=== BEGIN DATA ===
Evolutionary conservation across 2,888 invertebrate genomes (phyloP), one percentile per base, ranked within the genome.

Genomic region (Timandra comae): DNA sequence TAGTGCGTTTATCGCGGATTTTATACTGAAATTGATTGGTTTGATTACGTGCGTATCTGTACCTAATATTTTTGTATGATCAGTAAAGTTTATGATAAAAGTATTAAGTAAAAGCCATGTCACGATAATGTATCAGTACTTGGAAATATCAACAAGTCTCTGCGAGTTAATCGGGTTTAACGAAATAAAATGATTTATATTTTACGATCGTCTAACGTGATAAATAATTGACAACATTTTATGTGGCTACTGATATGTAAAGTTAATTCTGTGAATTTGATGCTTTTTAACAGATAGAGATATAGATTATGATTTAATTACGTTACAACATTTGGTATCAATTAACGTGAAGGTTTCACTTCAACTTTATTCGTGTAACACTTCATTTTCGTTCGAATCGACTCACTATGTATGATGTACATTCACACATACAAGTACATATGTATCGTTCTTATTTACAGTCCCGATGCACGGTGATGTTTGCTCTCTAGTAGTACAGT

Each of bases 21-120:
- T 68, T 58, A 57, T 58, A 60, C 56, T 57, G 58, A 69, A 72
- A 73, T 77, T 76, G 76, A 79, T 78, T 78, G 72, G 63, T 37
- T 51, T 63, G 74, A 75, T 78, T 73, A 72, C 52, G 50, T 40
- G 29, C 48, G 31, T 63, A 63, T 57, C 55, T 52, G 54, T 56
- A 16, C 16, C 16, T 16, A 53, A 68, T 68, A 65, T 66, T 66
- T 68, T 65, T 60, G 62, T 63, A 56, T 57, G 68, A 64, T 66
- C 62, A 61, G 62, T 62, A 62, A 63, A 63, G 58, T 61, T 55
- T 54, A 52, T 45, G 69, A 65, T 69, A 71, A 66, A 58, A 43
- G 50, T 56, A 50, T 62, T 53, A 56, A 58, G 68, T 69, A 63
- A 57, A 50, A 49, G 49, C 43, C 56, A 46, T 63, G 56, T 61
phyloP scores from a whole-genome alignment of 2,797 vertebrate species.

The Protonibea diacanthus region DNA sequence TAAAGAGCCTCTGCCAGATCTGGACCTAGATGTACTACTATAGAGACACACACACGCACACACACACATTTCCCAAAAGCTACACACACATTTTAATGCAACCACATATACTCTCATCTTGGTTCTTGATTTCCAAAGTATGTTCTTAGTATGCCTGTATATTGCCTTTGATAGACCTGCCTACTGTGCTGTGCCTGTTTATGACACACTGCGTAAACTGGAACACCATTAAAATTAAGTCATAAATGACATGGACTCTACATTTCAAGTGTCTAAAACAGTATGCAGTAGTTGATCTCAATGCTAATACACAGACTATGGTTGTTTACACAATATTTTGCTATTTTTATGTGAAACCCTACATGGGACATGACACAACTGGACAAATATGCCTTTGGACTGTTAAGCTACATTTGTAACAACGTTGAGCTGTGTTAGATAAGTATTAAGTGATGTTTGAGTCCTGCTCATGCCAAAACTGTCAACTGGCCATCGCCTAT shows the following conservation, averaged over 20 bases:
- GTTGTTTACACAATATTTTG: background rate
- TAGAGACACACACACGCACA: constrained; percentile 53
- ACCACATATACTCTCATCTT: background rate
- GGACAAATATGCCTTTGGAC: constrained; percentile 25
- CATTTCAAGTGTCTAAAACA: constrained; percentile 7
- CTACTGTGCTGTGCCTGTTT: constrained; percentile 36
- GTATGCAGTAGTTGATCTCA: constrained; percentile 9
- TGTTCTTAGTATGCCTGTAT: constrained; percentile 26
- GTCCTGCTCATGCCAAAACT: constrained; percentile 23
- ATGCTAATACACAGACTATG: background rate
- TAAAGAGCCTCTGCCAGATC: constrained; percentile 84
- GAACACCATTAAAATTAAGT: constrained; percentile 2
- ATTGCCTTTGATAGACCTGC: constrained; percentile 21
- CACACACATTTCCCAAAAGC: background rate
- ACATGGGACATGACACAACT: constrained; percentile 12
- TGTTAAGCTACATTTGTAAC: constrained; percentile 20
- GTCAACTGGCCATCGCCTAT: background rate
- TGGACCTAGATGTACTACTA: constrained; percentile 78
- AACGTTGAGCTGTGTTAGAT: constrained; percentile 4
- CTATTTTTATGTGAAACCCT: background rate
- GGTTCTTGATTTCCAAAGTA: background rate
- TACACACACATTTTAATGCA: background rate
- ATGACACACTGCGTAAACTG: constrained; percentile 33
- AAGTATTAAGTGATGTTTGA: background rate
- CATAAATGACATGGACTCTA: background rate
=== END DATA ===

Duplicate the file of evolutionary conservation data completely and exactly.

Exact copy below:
Evolutionary conservation across 2,888 invertebrate genomes (phyloP), one percentile per base, ranked within the genome.

Genomic region (Timandra comae): DNA sequence TAGTGCGTTTATCGCGGATTTTATACTGAAATTGATTGGTTTGATTACGTGCGTATCTGTACCTAATATTTTTGTATGATCAGTAAAGTTTATGATAAAAGTATTAAGTAAAAGCCATGTCACGATAATGTATCAGTACTTGGAAATATCAACAAGTCTCTGCGAGTTAATCGGGTTTAACGAAATAAAATGATTTATATTTTACGATCGTCTAACGTGATAAATAATTGACAACATTTTATGTGGCTACTGATATGTAAAGTTAATTCTGTGAATTTGATGCTTTTTAACAGATAGAGATATAGATTATGATTTAATTACGTTACAACATTTGGTATCAATTAACGTGAAGGTTTCACTTCAACTTTATTCGTGTAACACTTCATTTTCGTTCGAATCGACTCACTATGTATGATGTACATTCACACATACAAGTACATATGTATCGTTCTTATTTACAGTCCCGATGCACGGTGATGTTTGCTCTCTAGTAGTACAGT

Each of bases 21-120:
- T 68, T 58, A 57, T 58, A 60, C 56, T 57, G 58, A 69, A 72
- A 73, T 77, T 76, G 76, A 79, T 78, T 78, G 72, G 63, T 37
- T 51, T 63, G 74, A 75, T 78, T 73, A 72, C 52, G 50, T 40
- G 29, C 48, G 31, T 63, A 63, T 57, C 55, T 52, G 54, T 56
- A 16, C 16, C 16, T 16, A 53, A 68, T 68, A 65, T 66, T 66
- T 68, T 65, T 60, G 62, T 63, A 56, T 57, G 68, A 64, T 66
- C 62, A 61, G 62, T 62, A 62, A 63, A 63, G 58, T 61, T 55
- T 54, A 52, T 45, G 69, A 65, T 69, A 71, A 66, A 58, A 43
- G 50, T 56, A 50, T 62, T 53, A 56, A 58, G 68, T 69, A 63
- A 57, A 50, A 49, G 49, C 43, C 56, A 46, T 63, G 56, T 61
phyloP scores from a whole-genome alignment of 2,797 vertebrate species.

The Protonibea diacanthus region DNA sequence TAAAGAGCCTCTGCCAGATCTGGACCTAGATGTACTACTATAGAGACACACACACGCACACACACACATTTCCCAAAAGCTACACACACATTTTAATGCAACCACATATACTCTCATCTTGGTTCTTGATTTCCAAAGTATGTTCTTAGTATGCCTGTATATTGCCTTTGATAGACCTGCCTACTGTGCTGTGCCTGTTTATGACACACTGCGTAAACTGGAACACCATTAAAATTAAGTCATAAATGACATGGACTCTACATTTCAAGTGTCTAAAACAGTATGCAGTAGTTGATCTCAATGCTAATACACAGACTATGGTTGTTTACACAATATTTTGCTATTTTTATGTGAAACCCTACATGGGACATGACACAACTGGACAAATATGCCTTTGGACTGTTAAGCTACATTTGTAACAACGTTGAGCTGTGTTAGATAAGTATTAAGTGATGTTTGAGTCCTGCTCATGCCAAAACTGTCAACTGGCCATCGCCTAT shows the following conservation, averaged over 20 bases:
- GTTGTTTACACAATATTTTG: background rate
- TAGAGACACACACACGCACA: constrained; percentile 53
- ACCACATATACTCTCATCTT: background rate
- GGACAAATATGCCTTTGGAC: constrained; percentile 25
- CATTTCAAGTGTCTAAAACA: constrained; percentile 7
- CTACTGTGCTGTGCCTGTTT: constrained; percentile 36
- GTATGCAGTAGTTGATCTCA: constrained; percentile 9
- TGTTCTTAGTATGCCTGTAT: constrained; percentile 26
- GTCCTGCTCATGCCAAAACT: constrained; percentile 23
- ATGCTAATACACAGACTATG: background rate
- TAAAGAGCCTCTGCCAGATC: constrained; percentile 84
- GAACACCATTAAAATTAAGT: constrained; percentile 2
- ATTGCCTTTGATAGACCTGC: constrained; percentile 21
- CACACACATTTCCCAAAAGC: background rate
- ACATGGGACATGACACAACT: constrained; percentile 12
- TGTTAAGCTACATTTGTAAC: constrained; percentile 20
- GTCAACTGGCCATCGCCTAT: background rate
- TGGACCTAGATGTACTACTA: constrained; percentile 78
- AACGTTGAGCTGTGTTAGAT: constrained; percentile 4
- CTATTTTTATGTGAAACCCT: background rate
- GGTTCTTGATTTCCAAAGTA: background rate
- TACACACACATTTTAATGCA: background rate
- ATGACACACTGCGTAAACTG: constrained; percentile 33
- AAGTATTAAGTGATGTTTGA: background rate
- CATAAATGACATGGACTCTA: background rate